Unusual Buttonholes for grooms
Even the celebrant received a buttonhole for this particular wedding….. more on that a bit later….
But first – Preparing the bridal party
It can be such fun preparing for your wedding ceremony. Once the reception venue and marriage celebrant are booked, and a few legalities for marriage in Australia taken care of, then the fun of creating your wedding day look begins.
You’ve chosen your bridal party, been shopping for bridesmaid dresses, and selected your bouquets. The girls are set.
Now for the Groomsmen
Attention turns towards the blokes. Hmmm, you have chosen a suit or casual attire, and the shoes, added funky coloured socks or an outrageous tie. Perhaps you’ve added a vintage flair like braces or waistcoats.
Next you turn your attention to the groomsmen’s buttonholes.
Most couple’s would try to match the buttonhole to the girls bouquets.
It can be as simple as a rose pinned on a lapel.
Or something a little more fancy with a leaf curled behind.
And may I say that I have pinned on dozens of groom’s buttonholes.
The pinning process
Could I even consider myself a master of the pinning the buttonhole on the groom? Does it sound like a party game?
Actually, there are ways to make sure the groom’s buttonhole doesn’t flop or droop. And you may ask why do the florists provide two pearl ended pins?
The answer is to stop the droop! One up one down. I
As a celebrant, I have become an expert in pinning buttonholes in a manner to stop the droop.
Did you know there are other buttonhole alternatives! The buttonhole does not have to be flowers.
Renée and Gareth are a funky modern couple, with clever ideas, and a fabulous wit. Their wedding was particularly unique, and will be featured in another story to come. Today we peek at their buttonhole ideas.
They chose lego characters for each of their bridal party, including the bridesmaids who carried them with their flowers. Each lego character is a humorous reflection of the role or person who wears it. Here is a peek at the bridal party all lined up….at the altar.
Check out these on the wedding day:
And for the Groom…..
And for the piece de resistance…..
They even provided one for the celebrant.
Thanks guys form the bottom of my heart.
Thanks for including the celebrant (the ringmaster) in your design. I am humbled.
For another creative look at wedding flowers check out Cherie and Josh’s story:
~ with Sunshine Coast marriage celebrant, Kari ~
Congratulations Hayley and Wade with their darling children, Charlotte and Kobi, married in the delightful Tiffany’s Chapel.
(Check out the photo which I call “Wrapping the bride!”)
We seek ceremony when there is something profound happening. We do things in ceremony that are symbols of a deeper meaning in our lives. Some things are not easy to express every day, as we live it. Some things are best expressed by ritual. A wedding does this. It creates an opportunity to gather the important people, and to enunciate deep feelings in the form of promises or gifts.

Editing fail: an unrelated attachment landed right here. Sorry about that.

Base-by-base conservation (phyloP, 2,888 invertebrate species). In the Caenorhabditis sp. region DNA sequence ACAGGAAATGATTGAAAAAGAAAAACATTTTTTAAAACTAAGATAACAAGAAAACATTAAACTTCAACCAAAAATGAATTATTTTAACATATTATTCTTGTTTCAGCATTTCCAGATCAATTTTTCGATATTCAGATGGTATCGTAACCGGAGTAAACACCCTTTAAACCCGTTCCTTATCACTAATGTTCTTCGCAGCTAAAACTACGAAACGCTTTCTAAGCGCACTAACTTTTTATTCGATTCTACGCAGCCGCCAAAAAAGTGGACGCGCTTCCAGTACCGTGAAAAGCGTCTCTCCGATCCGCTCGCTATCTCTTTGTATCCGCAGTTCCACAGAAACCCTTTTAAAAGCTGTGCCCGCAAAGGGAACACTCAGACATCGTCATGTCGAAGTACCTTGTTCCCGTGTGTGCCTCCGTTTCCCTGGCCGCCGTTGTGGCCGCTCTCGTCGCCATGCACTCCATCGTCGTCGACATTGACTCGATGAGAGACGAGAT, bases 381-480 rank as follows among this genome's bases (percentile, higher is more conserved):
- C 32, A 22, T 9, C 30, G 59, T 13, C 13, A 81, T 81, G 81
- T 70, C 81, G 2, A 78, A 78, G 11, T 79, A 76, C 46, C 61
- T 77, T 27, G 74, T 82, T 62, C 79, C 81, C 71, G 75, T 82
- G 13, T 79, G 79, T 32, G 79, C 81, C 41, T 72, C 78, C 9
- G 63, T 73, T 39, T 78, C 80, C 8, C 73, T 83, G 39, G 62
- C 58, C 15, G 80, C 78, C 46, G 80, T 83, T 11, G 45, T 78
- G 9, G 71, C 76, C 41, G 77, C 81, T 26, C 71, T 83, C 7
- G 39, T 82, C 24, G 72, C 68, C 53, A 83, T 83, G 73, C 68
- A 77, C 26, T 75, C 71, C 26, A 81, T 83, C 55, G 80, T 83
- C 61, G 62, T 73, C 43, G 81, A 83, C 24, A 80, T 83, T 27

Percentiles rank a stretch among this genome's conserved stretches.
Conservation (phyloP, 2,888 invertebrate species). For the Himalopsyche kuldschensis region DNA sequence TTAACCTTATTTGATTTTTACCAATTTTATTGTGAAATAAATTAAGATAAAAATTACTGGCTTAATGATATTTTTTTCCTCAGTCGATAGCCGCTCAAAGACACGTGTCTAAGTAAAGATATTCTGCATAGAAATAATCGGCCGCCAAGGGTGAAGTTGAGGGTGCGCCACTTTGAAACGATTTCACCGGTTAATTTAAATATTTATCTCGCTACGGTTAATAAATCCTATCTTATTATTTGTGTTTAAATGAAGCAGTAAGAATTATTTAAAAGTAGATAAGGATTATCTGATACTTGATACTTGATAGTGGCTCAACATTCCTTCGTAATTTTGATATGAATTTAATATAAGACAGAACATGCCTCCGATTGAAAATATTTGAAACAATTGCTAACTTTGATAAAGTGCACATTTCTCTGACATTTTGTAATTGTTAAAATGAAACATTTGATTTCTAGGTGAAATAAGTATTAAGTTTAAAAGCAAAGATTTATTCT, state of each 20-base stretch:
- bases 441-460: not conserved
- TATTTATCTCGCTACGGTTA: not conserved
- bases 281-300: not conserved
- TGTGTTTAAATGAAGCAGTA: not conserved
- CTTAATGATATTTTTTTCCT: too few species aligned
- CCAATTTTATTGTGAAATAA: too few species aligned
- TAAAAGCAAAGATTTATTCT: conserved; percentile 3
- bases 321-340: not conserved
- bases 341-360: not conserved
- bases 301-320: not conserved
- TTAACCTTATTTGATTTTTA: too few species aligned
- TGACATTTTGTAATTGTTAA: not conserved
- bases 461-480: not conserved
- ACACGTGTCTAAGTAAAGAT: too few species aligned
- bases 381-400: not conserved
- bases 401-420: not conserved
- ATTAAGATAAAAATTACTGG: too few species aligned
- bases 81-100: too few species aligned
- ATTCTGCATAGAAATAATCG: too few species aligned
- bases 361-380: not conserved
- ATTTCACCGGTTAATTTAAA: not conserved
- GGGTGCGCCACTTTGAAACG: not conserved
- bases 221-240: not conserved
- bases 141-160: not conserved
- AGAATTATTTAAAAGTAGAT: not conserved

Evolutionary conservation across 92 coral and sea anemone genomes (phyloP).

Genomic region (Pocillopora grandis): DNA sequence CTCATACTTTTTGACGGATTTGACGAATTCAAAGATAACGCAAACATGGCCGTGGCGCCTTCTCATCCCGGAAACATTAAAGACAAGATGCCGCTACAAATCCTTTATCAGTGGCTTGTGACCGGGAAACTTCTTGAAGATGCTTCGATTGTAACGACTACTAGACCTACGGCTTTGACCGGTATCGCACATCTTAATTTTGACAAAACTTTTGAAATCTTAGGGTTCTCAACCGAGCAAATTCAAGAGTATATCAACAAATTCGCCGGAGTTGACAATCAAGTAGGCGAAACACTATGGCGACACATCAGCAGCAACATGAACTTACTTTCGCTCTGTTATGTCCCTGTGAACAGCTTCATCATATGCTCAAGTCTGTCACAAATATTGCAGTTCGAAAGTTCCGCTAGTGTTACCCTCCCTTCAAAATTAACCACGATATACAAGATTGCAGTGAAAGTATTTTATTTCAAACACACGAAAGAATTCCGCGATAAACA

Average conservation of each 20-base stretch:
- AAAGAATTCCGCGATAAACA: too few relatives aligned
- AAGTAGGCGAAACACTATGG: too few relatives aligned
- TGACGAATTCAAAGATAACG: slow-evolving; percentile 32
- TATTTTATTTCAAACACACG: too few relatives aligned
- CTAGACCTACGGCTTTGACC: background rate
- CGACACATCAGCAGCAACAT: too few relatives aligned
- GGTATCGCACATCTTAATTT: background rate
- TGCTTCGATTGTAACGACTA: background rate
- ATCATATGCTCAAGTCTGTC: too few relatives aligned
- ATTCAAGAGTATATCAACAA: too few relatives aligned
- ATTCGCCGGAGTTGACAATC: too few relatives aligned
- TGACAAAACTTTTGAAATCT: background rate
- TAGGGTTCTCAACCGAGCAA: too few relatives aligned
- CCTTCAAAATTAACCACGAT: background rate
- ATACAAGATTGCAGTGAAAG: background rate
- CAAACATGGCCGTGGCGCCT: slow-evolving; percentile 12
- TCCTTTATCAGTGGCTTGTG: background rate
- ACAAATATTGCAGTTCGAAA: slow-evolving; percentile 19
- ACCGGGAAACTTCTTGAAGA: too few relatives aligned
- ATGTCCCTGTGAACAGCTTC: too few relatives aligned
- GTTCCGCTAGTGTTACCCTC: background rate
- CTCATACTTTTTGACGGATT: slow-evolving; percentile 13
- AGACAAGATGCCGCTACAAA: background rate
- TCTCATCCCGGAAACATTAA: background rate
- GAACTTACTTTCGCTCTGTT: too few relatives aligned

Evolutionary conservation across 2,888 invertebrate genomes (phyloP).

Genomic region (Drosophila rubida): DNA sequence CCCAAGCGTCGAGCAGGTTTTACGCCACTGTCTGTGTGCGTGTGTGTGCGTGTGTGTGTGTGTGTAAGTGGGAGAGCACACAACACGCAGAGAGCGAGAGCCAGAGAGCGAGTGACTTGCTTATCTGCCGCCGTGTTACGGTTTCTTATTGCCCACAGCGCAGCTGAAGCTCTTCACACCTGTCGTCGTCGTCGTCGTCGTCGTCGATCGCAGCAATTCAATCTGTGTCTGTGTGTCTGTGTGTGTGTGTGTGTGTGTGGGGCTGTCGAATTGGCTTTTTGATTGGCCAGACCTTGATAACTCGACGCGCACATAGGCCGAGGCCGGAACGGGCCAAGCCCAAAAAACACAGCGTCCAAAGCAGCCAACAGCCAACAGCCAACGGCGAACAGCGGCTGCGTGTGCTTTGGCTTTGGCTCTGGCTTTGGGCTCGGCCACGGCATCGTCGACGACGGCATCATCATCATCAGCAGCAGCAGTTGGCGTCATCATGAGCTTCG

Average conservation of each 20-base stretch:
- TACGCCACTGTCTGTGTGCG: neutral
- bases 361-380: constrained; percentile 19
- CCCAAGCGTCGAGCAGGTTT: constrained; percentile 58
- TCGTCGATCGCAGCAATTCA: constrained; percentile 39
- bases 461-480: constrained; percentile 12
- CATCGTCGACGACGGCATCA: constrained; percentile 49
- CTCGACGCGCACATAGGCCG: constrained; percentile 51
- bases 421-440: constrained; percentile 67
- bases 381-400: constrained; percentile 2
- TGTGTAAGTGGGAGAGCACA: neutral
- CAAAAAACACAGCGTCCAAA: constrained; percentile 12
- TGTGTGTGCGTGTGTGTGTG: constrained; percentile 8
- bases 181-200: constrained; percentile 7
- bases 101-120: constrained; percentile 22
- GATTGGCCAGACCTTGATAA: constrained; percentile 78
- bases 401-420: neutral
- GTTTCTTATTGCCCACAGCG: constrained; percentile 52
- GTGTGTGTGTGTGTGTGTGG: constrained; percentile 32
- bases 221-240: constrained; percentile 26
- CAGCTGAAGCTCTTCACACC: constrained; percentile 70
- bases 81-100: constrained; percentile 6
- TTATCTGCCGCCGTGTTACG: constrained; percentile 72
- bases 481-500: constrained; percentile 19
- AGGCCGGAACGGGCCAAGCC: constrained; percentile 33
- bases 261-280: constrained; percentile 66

Hayley and Wade’s wedding day was a dream come true. And it was a wedding about family. Hayley and Wade believe that family is first, family is everything, family is LIFE.
Often a wedding is not simply about two people. It is about a wider group of people; community, family, heart families. This wedding was for everyone there.
A wedding could not alter what they already had, for Hayley and Wade had already built a marriage. I saw it expressed so well in their dear children, Charlotte and Kobi. As I spoke with the couple, the kids played with my lego basket. (Yes a relic of my own child rearing. I LOVE my son’s lego basket, and so do many of the kids who come to me with their parents.) As they played I noticed how gentle they were with each other and the things they created. Their parents took small moments to acknowledge what the kids were doing, and kids were very respectful of their parents having a talk. Impressive parenting at work here!
So this marriage was about a family unit, yet acknowledging of the important relationship that holds the family together, the parents. For Hayley and Wade wished to give the gift of marriage to each other. They had already promised forever in their kids, but on their wedding day they showed it to each other.
Charlotte and Kobi, (who are, may I say, the best behaved kids I have ever seen!) were delightful partners to the wedding as flower girl and ring boy. Kobi was quite emotional watching his parents wed. Who wouldn’t be? He could deeply appreciate the strong emotions that were being expressed that day. Check out Charlotte wrapping herself in Mum’s bride dress. I sneeked the ones of the “bridal wrap” while Toni, the photographer, was organising the group picture. Too delightful to miss!
A key to understanding this was their choice of reading:
The key to love is understanding…
The ability to comprehend not only the spoken word,
but those unspoken gestures,
the little things that say so much by themselves.
The key to love is forgiveness…
to accept each others faults and pardon mistakes,
without forgetting, but with remembering
what you learn from them.
The key to love is sharing…
Facing your good fortunes as well as the bad, together;
both conquering problems, forever searching for ways
to intensify your happiness.
The key to love is giving…
without thought of return,
but with the hope of just a simple smile,
and by giving in but never giving up.
The key to love is respect…
realising that you are two separate people, with different ideas; that you don’t belong to each other,
that you belong with each other, and share a mutual bond.
The key to love is inside us all…
It takes time and patience to unlock all the ingredients that will take you to its threshold;
it is the continual learning process that demands a lot of work… but the rewards are more than worth the effort…
and that is the key to love.
Thanks to Photographer Toni Snell for the glorious images.